Sunday, March 26, 2017

Robert Palmer Unintentionally Activates An Electrical Appliance AKA Maybe He Meant To Turn Some Women ... Off?

Before Janet Jackson, there was Cherrelle. Rather than being a hatchback automobile manufactured by General Motors, Cherrelle was actually an R&B singer and early protege of Jimmy Jam and Terry Lewis. While she only had a couple of small pop hits, apparently she was all over the R&B charts, starting with 1984's "I Didn't Mean to Turn You On." Remember when '80s R&B still had a little bit of funk and disco in it? Yeah. However, the "tire screech" synth part is practically holding up a sign saying, "Help me! I've been kidnapped from Prince's '1999'! Please take me back! Pleeeeease!" Then there's the video, which appears to have utilized the most awkward special effects since the days of Ray Harryhausen. Ever seen a gorilla pop and lock? You have now.

For reasons not clear to me, Robert Palmer covered "I Didn't Mean to Turn You On" on Riptide; when released as the follow-up single to "Addicted to Love" in 1986, it hit #2. You and I could sit here till the cows come home and debate which version is "better," but let's face it, both have their strengths. First of all, you've got to give the man some credit; he changed it up a bit. He added a whole new synth riff that doesn't sound like it's from "1999," but sounds more like, I don't know, a Vic 20 with epilepsy? And where Cherrelle came off as a bit solemn and diffident, Palmer comes off as genuinely apologetic and taken aback. Cherrelle sounded like she was folding the laundry; Palmer sounds like he's sexy and he can't help it, and he really wasn't paying attention, and, gosh, he genuinely didn't mean to turn you on, you know? Musically, while his version isn't arguably as funky, it's still pretty funky, goosed along, once again, by former Chic drummer Tony Thompson.

The video features the return of the "Addicted to Love" girls, who I presume have been practicing and are now much more capable? This time around, four elegant dancers in white dresses, black gloves, and chiffon boas have joined the proceedings, straight from the Ziegfeld Follies, and I believe they are actually "for real" dancing and not "miming" dancing. He's even got a glamorous sound and lighting crew!

As far as I can tell, most of Palmer's '80s peers considered him to be a pretty stand-up guy, but it turns out not everybody was particularly "turned on" by his charms. Take, for instance, his opening act, who I'm thinking may have landed the slot in 1986 due to a mutual Andy Taylor connection. From Lips Unsealed:
In June, I went on tour with Robert Palmer, who was having monster success with the chart-topping single "Addicted to Love." I was his opening act, and he was not very nice to me. He was aloof, condescending, and dismissive. He spoke to me only once during the entire month we traveled together and that was to ask if I had any drugs. I didn't. It was the first time I could ever say no. He shrugged, walked away, and never had anything to do with me again.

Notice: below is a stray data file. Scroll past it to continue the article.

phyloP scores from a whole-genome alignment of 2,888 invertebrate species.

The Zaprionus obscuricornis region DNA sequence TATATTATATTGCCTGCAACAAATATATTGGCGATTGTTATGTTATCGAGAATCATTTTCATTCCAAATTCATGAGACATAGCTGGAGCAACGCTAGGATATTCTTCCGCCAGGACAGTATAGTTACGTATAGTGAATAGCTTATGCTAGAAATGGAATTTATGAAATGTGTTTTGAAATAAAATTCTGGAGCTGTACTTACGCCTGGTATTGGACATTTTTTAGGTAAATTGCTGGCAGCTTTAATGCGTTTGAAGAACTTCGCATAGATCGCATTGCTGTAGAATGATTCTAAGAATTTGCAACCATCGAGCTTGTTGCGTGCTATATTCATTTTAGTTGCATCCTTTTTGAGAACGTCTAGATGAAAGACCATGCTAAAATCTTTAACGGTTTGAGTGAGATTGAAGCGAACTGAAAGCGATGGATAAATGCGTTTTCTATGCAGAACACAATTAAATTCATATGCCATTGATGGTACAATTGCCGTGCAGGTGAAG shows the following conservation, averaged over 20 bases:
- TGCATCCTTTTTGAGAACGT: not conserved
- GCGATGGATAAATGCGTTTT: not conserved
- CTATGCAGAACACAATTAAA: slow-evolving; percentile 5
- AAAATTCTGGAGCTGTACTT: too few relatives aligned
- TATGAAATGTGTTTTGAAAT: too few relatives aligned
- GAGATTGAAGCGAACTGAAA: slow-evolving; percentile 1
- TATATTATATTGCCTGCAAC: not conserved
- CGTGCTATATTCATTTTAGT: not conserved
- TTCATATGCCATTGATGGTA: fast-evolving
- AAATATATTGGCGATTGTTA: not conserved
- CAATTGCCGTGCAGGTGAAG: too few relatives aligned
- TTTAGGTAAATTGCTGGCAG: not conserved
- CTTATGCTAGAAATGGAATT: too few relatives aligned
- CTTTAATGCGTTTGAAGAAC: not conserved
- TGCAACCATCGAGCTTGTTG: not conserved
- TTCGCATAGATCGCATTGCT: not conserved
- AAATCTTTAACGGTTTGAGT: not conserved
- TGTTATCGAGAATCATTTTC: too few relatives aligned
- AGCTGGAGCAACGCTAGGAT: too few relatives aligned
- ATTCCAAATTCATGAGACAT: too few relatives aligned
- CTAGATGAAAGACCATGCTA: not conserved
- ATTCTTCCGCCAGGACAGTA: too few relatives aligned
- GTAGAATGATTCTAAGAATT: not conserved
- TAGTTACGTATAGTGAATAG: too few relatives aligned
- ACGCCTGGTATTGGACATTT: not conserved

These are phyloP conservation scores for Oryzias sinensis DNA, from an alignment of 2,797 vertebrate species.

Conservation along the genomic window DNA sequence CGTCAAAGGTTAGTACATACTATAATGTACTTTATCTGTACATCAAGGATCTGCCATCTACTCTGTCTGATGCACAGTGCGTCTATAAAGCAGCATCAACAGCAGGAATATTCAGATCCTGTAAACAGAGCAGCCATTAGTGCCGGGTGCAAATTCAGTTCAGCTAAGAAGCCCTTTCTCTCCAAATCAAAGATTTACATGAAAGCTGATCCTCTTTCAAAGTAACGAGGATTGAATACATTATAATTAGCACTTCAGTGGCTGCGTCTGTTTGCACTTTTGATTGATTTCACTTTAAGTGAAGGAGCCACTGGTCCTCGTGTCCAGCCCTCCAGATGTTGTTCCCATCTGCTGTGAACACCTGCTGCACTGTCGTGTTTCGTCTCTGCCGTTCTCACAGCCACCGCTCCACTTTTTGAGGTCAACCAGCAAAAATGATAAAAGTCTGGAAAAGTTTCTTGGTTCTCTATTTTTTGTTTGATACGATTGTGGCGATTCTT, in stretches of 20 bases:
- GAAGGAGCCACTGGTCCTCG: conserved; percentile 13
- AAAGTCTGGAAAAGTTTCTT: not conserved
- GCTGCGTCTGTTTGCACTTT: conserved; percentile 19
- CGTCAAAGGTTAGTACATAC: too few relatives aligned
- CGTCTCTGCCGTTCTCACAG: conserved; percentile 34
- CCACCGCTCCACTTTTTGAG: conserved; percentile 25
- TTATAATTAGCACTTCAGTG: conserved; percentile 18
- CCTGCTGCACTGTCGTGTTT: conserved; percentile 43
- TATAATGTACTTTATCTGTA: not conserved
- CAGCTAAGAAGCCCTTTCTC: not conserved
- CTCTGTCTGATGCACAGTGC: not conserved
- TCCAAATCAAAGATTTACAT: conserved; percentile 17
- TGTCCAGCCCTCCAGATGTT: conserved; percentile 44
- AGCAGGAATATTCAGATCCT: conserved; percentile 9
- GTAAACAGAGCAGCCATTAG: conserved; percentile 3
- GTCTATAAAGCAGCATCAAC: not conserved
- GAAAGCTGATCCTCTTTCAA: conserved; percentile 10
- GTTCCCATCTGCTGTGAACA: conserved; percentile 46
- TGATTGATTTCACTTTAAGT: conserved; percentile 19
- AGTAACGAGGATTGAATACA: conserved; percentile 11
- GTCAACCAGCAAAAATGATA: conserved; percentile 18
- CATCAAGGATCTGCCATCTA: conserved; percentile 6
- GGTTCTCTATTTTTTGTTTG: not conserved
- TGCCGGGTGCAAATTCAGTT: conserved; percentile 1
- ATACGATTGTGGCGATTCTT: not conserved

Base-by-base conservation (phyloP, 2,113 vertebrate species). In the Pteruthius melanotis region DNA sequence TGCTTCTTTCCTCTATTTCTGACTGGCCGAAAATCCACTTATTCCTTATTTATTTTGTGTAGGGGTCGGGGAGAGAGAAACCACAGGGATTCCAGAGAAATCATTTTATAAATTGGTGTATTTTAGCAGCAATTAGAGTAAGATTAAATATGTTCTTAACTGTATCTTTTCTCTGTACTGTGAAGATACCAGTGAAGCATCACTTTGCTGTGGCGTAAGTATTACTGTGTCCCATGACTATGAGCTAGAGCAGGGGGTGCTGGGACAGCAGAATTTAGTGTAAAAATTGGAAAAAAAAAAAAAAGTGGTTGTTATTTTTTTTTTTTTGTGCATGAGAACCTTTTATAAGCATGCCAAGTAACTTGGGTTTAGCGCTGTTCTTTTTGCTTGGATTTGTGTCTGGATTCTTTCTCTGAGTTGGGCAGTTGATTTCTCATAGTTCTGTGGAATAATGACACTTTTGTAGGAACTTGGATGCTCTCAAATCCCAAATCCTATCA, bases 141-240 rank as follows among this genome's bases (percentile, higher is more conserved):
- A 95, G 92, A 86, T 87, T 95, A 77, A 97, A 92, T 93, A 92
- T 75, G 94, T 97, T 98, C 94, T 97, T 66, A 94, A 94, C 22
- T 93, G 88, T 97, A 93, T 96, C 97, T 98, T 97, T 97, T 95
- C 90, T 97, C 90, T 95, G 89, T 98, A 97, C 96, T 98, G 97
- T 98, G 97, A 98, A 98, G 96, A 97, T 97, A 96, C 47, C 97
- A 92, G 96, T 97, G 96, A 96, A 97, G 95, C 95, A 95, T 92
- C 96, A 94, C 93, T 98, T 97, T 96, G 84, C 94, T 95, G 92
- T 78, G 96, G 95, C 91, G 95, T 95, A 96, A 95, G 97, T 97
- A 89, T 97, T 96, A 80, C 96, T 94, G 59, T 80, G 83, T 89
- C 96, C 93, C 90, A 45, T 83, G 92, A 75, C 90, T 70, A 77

Damn it, Belinda! You blew it! You got sober too soon. You totally missed your chance to bond with Robert Palmer!

Priceless. Opening act for Robert Palmer? He probably thought she was just a disposable little simpleton. "How dare they pair me up with that silly L.A. fluff muffin!" He, on the other hand, was an artist, a man who played R&B music, real music, like ... "Addicted to Love," OK?

Sunday, March 12, 2017

Against All Odds, Phil Crafts A Break-Up Ballad Behemoth AKA The Backstage Oscar Tantrum That Broke The Camel's Back

I've never seen Against All Odds, but apparently it's a re-make of the 1947 film noir classic Out Of The Past, which I recently re-watched on TCM, so does that count? I think my favorite line is when Robert Mitchum's character is explaining to his innocent love interest what the femme fatale is like. His "sweet" girl says, in an effort to be generous, "No one's all bad," and Mitchum replies, "No, but she comes closest." I digress. Apparently, Against All Odds turns the Robert Mitchum character into a professional football star played by Jeff Bridges. Sign me up!

Clearly a twisted plot needed a twisted theme song. Like any self-respecting '80s recording artist, Phil Collins realized it was time to jump into the soundtrack fray. Surely he had another weepy ballad inspired by his divorce still hanging around somewhere? Hey, wait a minute, what about that old demo from the Face Value sessions called "How Can You Just Sit There?" A little revision here, a little alteration there, slip the movie title into the chorus, and presto! Here's what he said in a recent Rolling Stone interview:
This is another song that's been a ring around my neck. It was written around the same time as "In the Air Tonight," but I discarded it. A couple of years later, I was asked to write a song for the movie called Against All Odds. I was really hot at the time, and they said, "Have you got a song for this movie of ours?" I said, "I'm not able to do it on the road, but I have a demo of this ballad." It was basically like saying, "Here's $10 million. Would you want it?"